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Monday, December 30, 2013

Cold weather-loving cockroach discovered in U.S.

Jeffrey Hahn, Extension Entomologist

Lyle Buss, University of Florida

Photo 1: Japanese cockroach, male (left) and female (right)
Earlier this month, the Japanese cockroach, Periplaneta japonica, was confirmed for
the first time in the U.S. in New York City. This cockroach is originally from Japan and other parts of Asia.  Although it is not known how this cockroach arrived in the U.S., it is possible that it may have been transported in the soil of ornamental plants.  

This cockroach is fairly large, growing up to 1 3/8th inch long.  It is generally brownish black to black in color.  The male has wings which just extend past the end of its abdomen while the wings of the female cover only about half of its body.  The Japanese cockroach is closely related to the American cockroach, P. americana, a long time pest of the U.S.

The Japanese cockroach can live inside buildings like other pest cockroaches.  What is unusual about this species is that it is tolerant of cold weather; they have been observed outdoors in below freezing temperatures and on snow.  The pest cockroaches that live in the U.S. generally remain indoors in the northern U.S. and are normally not seen outdoors.

What does this mean for the U.S. and Minnesota?  It is not clear how well the Japanese cockroach can spread in here; it has similar habits to other structure-infesting cockroaches and it will probably be challenging for it to become too abundant as it competes for favorable harborages and food.  However, it would not be unexpected for New Yorkers to see this species occasionally outdoors this winter.  Like other cockroaches, the Japanese cockroach is a good hitchhiker so it is possible that it could one day be found in Minnesota.

Monday, December 2, 2013

December 1 Issue of Yard and Garden News

In this issue:

Do-it-yourself bed bug control: What does and doesn't work

Extension Publications: New and Revised

Minnesota's Native Holly

EPA Pesticide Labeling Changes to Protect Pollinators

Protect Your Young Trees from Rabbits

Good Question: Do you really need to rake those leaves?

Take a Survey and Win an iPad Mini

Do-it-yourself bed bug control: What does and doesn't work

Jeffrey Hahn, Extension Entomologist

Jeff Hahn, University of Minnesota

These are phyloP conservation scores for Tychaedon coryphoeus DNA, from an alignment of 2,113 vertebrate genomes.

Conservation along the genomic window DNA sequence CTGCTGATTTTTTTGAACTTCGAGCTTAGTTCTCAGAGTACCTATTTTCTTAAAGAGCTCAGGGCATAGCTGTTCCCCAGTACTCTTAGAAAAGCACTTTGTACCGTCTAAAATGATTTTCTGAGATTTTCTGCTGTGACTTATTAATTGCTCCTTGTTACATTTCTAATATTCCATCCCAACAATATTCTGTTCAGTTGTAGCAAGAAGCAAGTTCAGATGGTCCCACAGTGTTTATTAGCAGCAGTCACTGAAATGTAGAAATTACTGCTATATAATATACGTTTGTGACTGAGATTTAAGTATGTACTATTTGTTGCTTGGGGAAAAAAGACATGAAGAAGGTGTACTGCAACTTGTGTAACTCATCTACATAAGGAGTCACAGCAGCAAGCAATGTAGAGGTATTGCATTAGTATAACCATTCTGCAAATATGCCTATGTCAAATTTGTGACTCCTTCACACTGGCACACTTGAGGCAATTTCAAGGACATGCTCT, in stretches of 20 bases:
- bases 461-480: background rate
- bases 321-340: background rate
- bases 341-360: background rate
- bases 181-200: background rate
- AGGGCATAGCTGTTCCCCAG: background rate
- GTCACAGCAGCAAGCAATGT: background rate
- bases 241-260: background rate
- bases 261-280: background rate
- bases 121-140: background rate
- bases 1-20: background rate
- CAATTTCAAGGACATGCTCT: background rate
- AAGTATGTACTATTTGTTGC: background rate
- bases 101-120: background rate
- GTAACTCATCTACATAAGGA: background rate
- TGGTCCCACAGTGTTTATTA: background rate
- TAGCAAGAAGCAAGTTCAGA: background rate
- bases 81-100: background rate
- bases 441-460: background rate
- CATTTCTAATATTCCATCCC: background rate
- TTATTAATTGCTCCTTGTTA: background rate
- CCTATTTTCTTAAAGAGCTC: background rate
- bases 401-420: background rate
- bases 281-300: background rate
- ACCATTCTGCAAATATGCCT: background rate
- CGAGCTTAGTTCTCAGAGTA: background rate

Photo 1: Bed bugs are a serious insect problem today.

After an absence that lasted for decades, bed bugs have become a significant pest problem in our lives again. Unfortunately, they are usually very challenging and costly to control. Still, the most effective solution to eliminate them is hiring a pest management company to treat them; they have the experience and understanding of bed bugs to effectively control them.

However, residents can become frustrated with controlling bed bugs (and its cost) and may resort to a variety of do-it-yourself solutions. Unfortunately, many of these methods are not only ineffective but can make the problem worse and be potentially harmful to people and pets.

The following is a list of what research has shown to be effective and ineffective in bed bugs control.

What does not work?
  • Insecticides purchased in hardware stores, retail variety stores, grocery stores,
    pharmacies, and other places that sell insecticides to the public.  The active ingredients in the products are not effective against bed bugs. This can lead people to use insecticides excessively and even apply insecticides that are not labeled for indoor use, such as landscape and garden insecticides which can be harmful to people and pets. Using ineffective insecticides can also cause bed bugs to disperse, making them more difficult to eliminate. 
  • Bug bombs or foggers (also called total release insecticides).  These products contain ineffective insecticides which does not reach bed bug hiding places when they are
    activated. Excessive use of bug bombs can potentially cause explosions and fires and cause severe damage to buildings. See also the December 2012 Yard and Garden News for more information.
  • Moth balls.  They have very little effect, if any, on bed bugs. They can be irritating to people's eyes and noses.